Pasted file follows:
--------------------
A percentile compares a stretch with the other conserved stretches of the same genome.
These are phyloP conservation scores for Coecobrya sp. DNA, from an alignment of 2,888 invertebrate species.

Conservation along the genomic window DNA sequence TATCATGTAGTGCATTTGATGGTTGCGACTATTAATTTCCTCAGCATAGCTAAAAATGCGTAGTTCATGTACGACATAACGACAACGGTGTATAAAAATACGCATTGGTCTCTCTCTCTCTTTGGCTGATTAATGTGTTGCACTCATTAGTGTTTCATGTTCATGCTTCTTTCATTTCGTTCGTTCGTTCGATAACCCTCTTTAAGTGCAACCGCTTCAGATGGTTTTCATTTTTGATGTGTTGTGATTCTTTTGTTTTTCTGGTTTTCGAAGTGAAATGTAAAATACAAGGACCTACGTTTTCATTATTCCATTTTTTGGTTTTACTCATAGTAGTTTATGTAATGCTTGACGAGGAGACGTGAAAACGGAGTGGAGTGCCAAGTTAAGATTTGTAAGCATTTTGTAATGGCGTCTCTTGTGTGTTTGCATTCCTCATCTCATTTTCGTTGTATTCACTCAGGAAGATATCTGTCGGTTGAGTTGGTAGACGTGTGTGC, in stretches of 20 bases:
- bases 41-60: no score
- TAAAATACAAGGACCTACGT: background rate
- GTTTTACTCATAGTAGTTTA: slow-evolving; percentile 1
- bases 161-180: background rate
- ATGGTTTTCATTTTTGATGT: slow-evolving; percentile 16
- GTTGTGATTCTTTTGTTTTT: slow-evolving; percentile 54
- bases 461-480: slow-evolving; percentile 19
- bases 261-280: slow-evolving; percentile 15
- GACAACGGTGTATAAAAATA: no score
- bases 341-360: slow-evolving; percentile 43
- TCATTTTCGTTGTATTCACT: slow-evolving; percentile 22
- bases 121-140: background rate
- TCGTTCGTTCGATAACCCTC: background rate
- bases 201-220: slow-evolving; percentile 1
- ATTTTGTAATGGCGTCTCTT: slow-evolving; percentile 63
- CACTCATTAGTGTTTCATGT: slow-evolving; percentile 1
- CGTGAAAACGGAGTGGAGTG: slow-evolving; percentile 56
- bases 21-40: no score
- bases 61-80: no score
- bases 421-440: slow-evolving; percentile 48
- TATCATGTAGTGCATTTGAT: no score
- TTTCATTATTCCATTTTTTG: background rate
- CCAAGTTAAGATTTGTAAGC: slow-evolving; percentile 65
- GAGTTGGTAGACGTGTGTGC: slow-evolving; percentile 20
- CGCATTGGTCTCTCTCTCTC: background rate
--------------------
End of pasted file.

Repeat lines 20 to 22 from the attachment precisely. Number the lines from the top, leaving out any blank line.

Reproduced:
- CGTGAAAACGGAGTGGAGTG: slow-evolving; percentile 56
- bases 21-40: no score
- bases 61-80: no score